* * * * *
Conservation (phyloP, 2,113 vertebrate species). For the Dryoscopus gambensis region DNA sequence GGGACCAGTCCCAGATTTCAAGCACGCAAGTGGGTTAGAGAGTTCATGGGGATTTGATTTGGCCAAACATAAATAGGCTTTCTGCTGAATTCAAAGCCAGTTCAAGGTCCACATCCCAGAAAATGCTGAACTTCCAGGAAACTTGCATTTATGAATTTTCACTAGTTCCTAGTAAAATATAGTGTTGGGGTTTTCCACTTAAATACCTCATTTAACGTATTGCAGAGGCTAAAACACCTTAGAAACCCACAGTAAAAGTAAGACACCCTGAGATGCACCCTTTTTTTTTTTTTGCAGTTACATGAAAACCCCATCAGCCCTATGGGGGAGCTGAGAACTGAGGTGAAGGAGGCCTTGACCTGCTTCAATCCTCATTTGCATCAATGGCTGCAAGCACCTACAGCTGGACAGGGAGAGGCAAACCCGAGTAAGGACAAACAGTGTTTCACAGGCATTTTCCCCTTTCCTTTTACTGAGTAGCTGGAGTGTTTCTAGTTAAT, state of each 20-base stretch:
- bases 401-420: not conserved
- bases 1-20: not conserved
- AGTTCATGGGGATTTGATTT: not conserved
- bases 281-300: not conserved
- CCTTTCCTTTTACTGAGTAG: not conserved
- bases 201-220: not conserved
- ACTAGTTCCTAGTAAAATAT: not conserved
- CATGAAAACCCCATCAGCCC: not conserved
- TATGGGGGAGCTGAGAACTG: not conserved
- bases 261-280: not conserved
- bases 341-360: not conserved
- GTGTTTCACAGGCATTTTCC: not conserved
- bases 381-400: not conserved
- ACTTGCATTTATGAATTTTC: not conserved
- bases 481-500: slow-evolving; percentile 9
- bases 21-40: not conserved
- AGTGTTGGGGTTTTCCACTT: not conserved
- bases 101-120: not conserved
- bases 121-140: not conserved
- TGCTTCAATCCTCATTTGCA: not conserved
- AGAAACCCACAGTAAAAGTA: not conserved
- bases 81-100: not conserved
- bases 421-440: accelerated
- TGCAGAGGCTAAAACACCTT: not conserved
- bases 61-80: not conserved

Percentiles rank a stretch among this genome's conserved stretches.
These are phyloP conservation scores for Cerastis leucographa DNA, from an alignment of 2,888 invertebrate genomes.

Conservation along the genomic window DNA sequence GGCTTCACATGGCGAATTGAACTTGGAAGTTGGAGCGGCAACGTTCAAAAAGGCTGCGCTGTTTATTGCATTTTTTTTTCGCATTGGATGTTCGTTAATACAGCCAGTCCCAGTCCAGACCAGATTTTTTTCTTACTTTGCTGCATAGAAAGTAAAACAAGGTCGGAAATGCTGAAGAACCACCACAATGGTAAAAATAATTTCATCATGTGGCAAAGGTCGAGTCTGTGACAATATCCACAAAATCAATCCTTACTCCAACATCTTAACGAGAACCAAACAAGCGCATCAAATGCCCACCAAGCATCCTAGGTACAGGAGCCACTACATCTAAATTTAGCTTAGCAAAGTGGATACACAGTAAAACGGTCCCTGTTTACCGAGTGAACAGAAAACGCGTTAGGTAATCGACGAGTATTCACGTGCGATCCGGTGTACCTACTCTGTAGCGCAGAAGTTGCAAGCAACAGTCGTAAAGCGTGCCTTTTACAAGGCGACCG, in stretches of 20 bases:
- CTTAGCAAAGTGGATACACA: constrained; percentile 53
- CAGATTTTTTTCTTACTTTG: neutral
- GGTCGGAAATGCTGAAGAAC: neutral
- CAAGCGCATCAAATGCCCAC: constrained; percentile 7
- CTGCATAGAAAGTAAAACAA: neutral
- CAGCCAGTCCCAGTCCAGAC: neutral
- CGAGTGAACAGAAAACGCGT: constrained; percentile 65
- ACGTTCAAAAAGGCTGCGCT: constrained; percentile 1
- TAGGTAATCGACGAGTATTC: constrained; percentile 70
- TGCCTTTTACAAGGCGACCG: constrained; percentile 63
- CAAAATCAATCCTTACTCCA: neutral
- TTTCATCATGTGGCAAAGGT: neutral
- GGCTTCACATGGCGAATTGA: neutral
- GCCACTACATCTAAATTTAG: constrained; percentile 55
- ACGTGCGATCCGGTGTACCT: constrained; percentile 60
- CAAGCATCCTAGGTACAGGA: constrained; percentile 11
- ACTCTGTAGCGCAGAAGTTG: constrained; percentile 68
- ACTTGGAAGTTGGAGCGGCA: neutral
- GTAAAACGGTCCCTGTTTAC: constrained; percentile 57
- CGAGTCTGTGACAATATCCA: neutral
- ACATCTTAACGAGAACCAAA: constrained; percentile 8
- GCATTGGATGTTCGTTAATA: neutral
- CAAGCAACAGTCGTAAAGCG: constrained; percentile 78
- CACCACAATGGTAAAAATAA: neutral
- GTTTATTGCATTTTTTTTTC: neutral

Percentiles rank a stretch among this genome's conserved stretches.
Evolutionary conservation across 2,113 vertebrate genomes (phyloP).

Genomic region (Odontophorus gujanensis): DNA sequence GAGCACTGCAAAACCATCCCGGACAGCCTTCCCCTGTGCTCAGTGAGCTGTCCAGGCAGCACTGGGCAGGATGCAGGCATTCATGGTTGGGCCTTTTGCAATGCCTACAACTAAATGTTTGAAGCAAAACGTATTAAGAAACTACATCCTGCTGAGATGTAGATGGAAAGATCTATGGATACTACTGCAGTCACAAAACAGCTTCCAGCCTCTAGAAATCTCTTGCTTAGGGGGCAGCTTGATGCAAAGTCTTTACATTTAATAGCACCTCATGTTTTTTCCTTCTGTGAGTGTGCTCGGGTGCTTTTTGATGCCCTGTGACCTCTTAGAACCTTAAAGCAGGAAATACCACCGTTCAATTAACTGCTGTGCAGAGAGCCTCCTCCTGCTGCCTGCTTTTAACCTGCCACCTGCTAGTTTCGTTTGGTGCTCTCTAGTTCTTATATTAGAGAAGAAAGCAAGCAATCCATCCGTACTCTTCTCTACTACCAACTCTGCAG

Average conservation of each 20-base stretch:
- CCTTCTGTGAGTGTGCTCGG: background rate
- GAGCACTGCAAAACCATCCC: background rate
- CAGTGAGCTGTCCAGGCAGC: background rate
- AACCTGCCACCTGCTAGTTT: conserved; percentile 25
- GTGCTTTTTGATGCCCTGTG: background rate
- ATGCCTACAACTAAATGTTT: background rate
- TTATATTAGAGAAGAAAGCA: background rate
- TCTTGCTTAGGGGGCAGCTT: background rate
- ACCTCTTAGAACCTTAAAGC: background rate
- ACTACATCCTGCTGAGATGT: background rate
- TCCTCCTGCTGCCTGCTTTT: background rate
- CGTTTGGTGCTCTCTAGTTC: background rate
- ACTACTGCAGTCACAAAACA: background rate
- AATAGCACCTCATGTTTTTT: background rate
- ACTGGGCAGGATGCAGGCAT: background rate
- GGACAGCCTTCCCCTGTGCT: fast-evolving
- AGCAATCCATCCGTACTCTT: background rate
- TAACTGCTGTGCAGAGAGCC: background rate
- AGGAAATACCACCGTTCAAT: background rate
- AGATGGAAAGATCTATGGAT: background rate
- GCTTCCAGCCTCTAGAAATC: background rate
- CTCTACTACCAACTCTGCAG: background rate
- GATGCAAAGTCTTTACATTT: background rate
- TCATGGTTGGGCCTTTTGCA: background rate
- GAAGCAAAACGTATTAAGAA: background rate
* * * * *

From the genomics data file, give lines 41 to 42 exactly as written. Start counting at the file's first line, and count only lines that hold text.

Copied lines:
- TTTCATCATGTGGCAAAGGT: neutral
- GGCTTCACATGGCGAATTGA: neutral